Engaging Difference

SpectrumEngaging Difference: CTAL opportunities focused on teaching, diversity, and inclusion

We seek to create a safe space for the teaching community of UD to think about the realities of power and difference—differences across race, gender, sexuality, class, and learning needs—in the classroom.  Through a series of engaged conversations and a summer institute, we will connect with, educate, and empower faculty and graduate instructors to think together about how student learning is influenced and can be enhanced by difference. We ultimately hope to strengthen our abilities to ensure that all students benefit from the opportunities of diversity.

It requires intentional activity to reap these benefits of diversity, as cited by Jill Flynn*:

  • Reduction in prejudiced attitudes (Daye, Panter, Allen, & Wightman, 2012)
  • Deepening learning experiences and developing more nuanced notions of individual and group identities (Henry, Fowler, & West, 2011)
  • More active participation in society as democratic citizens (Gurin, Nagda, & Lopez, 2004)
  • More favorable campus climate (Park, Denson, & Bowman, 2013)

Teaching and Learning Conversations (TLCs)

256px-Chat_bubbles.svgJoin us for facilitated discussions and lunch. We invite you to share your questions, challenges, and practices that succeed or flop to these open, collegial conversations. Faculty, Graduate TAs, Instructors, and all those who teach at UD are welcome. Please register.

February 25, 2015: How can I manage controversial discussions?
12:30-2pm in Faculty Commons – Pearson Hall 116
Recent events surrounding racial profiling, sexual assault, and hate crimes can provide fuel for rich classroom conversations and student learning. This TLC explores how faculty and staff can initiate and manage potentially controversial discussions.

March 25, 2015: What are micro-aggressions and how do they impact learning?
12:00-1:30pm in Faculty Commons – Pearson Hall 116
This TLC will explore how unintended discrimination hinders, hurts, silences, and disadvantages students (e.g., How might ascribing high mathematical achievement to all Asian students limit artistic creativity and aspirations among some?) It will also provide time to figure out ways to avoid this in the classroom.

April 22, 2015: How can I mitigate stereotype threat and impostor syndrome?
12:00-1:30pm in Faculty Commons – Pearson Hall 116
Stereotype threat and impostor syndrome refer to internalized, negative intellectual ideas that can lead to poor academic performance of minorities (e.g., a student of color, a first-generation student, or a woman in a male-dominated field). This TLC will consider how instructors can work against these phenomena and help all students succeed.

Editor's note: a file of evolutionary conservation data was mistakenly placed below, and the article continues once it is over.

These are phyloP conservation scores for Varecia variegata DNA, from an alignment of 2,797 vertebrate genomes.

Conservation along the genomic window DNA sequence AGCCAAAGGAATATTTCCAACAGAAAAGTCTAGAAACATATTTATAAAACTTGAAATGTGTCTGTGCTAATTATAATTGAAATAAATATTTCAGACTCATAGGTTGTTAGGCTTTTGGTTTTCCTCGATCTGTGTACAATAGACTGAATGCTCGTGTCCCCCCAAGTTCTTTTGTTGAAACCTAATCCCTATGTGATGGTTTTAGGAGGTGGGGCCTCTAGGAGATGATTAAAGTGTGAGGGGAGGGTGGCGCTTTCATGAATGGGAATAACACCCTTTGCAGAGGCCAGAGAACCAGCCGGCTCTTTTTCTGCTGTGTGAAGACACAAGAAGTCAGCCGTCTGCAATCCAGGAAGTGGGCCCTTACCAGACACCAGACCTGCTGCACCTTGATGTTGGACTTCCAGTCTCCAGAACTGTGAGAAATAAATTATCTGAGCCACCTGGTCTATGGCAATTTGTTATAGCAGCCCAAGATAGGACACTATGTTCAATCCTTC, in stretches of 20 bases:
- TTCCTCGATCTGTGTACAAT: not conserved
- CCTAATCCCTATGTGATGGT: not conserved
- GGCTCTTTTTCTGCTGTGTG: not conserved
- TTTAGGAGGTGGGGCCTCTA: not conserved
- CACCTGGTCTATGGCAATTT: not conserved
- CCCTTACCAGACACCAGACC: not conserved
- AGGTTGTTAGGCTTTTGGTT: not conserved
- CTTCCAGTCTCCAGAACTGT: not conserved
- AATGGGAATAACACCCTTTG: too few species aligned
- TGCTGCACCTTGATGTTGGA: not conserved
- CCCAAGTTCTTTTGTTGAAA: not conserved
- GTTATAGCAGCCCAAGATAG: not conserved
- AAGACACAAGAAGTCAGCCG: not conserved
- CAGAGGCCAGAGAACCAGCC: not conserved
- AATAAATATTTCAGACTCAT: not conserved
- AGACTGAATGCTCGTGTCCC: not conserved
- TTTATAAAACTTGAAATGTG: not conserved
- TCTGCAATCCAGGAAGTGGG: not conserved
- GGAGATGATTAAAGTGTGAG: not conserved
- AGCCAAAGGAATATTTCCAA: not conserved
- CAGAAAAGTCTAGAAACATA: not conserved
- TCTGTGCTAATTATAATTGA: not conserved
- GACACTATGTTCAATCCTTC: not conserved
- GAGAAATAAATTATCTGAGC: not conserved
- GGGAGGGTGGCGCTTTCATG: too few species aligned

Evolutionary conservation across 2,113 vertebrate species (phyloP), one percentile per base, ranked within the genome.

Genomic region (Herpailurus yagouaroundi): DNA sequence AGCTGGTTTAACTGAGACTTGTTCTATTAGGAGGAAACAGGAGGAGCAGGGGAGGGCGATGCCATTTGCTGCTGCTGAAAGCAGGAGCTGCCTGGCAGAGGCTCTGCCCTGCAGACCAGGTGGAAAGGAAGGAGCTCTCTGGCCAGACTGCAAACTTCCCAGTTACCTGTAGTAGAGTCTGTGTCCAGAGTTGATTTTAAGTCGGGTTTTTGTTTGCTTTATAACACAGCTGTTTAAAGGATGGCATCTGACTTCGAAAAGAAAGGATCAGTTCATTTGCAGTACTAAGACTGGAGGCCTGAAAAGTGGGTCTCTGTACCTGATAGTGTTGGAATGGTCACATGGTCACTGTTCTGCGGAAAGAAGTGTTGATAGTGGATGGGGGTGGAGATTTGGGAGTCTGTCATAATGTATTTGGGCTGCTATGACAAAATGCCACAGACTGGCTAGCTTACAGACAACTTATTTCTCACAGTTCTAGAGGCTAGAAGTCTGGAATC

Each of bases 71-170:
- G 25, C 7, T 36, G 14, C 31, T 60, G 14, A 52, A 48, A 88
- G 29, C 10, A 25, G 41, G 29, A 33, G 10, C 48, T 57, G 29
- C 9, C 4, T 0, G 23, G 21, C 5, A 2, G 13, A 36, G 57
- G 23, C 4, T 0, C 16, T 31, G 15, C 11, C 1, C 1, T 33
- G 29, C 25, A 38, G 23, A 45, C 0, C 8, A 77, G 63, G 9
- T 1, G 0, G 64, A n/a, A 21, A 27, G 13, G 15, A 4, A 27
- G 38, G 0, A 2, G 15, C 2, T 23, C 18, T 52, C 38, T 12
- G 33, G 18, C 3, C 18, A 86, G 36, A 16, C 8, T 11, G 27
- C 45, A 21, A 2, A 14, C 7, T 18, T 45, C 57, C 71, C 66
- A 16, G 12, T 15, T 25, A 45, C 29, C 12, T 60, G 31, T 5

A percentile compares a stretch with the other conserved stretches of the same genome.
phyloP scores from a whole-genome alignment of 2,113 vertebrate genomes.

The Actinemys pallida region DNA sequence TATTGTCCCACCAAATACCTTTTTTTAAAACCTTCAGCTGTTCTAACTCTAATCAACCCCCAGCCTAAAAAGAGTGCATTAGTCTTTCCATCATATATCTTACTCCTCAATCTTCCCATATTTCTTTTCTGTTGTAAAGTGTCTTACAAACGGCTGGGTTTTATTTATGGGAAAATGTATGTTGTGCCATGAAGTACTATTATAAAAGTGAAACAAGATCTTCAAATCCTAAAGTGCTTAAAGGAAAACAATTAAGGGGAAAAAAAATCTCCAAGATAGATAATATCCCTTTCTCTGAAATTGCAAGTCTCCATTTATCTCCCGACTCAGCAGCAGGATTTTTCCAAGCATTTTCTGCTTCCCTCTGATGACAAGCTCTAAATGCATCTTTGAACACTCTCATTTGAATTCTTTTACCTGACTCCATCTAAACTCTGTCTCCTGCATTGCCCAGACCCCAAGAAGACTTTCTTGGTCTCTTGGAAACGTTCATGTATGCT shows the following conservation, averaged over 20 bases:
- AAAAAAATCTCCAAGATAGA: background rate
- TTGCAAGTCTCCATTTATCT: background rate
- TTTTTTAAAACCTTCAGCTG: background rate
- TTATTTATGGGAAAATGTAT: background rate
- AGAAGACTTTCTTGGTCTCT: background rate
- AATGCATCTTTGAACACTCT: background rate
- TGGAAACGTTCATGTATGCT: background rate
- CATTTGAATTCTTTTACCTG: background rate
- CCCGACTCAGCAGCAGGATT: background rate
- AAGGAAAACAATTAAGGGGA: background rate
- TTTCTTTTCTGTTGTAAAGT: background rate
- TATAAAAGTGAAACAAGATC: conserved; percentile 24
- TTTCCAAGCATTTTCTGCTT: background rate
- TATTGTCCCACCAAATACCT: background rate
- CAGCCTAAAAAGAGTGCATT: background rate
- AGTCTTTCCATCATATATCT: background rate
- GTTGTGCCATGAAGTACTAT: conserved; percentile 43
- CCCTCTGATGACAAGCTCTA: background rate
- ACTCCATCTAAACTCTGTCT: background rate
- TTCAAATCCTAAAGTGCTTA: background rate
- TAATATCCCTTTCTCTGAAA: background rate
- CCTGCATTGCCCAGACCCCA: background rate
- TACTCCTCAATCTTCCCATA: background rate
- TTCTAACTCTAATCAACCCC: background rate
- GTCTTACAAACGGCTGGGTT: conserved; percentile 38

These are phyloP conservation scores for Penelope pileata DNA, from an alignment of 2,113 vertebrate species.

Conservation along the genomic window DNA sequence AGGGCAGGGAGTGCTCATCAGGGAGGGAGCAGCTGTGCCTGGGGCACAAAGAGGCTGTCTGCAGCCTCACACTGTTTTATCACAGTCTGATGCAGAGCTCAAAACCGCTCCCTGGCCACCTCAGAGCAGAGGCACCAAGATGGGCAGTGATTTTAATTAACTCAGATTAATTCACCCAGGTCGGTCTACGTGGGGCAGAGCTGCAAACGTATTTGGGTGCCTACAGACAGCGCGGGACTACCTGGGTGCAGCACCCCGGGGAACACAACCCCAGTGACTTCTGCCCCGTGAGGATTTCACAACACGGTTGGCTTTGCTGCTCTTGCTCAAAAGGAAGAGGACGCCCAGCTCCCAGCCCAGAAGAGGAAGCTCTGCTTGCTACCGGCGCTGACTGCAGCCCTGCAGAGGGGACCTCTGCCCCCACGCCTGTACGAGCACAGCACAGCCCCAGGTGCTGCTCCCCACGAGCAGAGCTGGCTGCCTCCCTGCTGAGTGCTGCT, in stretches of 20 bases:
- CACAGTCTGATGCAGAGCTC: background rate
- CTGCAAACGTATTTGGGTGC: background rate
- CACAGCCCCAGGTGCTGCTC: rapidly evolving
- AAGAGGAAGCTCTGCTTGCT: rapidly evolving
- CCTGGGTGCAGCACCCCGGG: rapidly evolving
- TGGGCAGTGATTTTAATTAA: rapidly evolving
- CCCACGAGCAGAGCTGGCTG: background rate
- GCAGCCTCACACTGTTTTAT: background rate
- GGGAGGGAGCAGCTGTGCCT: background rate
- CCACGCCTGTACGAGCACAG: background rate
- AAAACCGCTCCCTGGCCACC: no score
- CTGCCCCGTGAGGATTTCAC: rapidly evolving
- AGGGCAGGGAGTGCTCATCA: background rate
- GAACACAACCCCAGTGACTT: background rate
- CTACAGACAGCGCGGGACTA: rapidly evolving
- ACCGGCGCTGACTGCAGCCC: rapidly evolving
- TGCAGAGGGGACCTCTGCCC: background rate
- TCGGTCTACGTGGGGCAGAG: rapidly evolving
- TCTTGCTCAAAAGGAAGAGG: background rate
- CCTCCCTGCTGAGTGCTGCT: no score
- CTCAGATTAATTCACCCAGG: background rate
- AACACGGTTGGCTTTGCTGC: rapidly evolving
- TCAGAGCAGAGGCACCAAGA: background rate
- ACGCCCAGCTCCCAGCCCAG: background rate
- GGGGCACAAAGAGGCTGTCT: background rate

Engaging Diversity, Equity, and Inclusion Summer Institute

June 1-4, 2015
The Faculty Enrichment Summer Institute is designed for UD Faculty with keen interests in learning and promoting diversity and inclusive teaching practices in their classrooms, departments, and throughout the university. The Institute aims to enhance faculty knowledge of issues around diversity and pedagogies that effectively and intentionally engage difference and include all learners. In addition, it will provide time and resources for faculty to create a useful classroom product.

This Institute is a part of the UD Summer Faculty Institute. Select participants will attend meeting_16-150p-01shared events such as keynote addresses and lunches with all faculty and enjoy concentrated time to deeply explore issues of diversity, equity, and inclusion that impact their classrooms. It is selective and includes a small stipend. Learn more and apply here.

Share our printable poster.


*Flynn, J.E. (2015)  ‘Collaborative To Diversify Teacher Education, White Paper Results’. Presentation at the University of Delaware.

Daye, C., Panter, A.T., Allen, W. & Wightman, A. (2012). Does race matter in educational diversity? A legal and empirical analysis. Rutgers Race and the Law. Retrieved fromhttp://papers.ssrn.com/sol3/papers.cfm?abstract_id=2101253

Gurin, P., Nagda, B. A. and Lopez, G. E. (2004). The benefits of diversity in education for democratic citizenship. Journal of Social Issues, 60(1), 17-34.


Henry, W.J., Fowler, S.R., & West, N.M. (2011). Campus climate: An assessment of student perceptions in a college of education. Urban Education, 46(4), 389-718.

Park, J.J., Denson, N., & Bowman, N.A. (2013). Does socioeconomic diversity make a racial difference? Examining the effects of racial and socioeconomic diversity on the campus climate for diversity. American Educational Research Journal, 50(3), 466-496.

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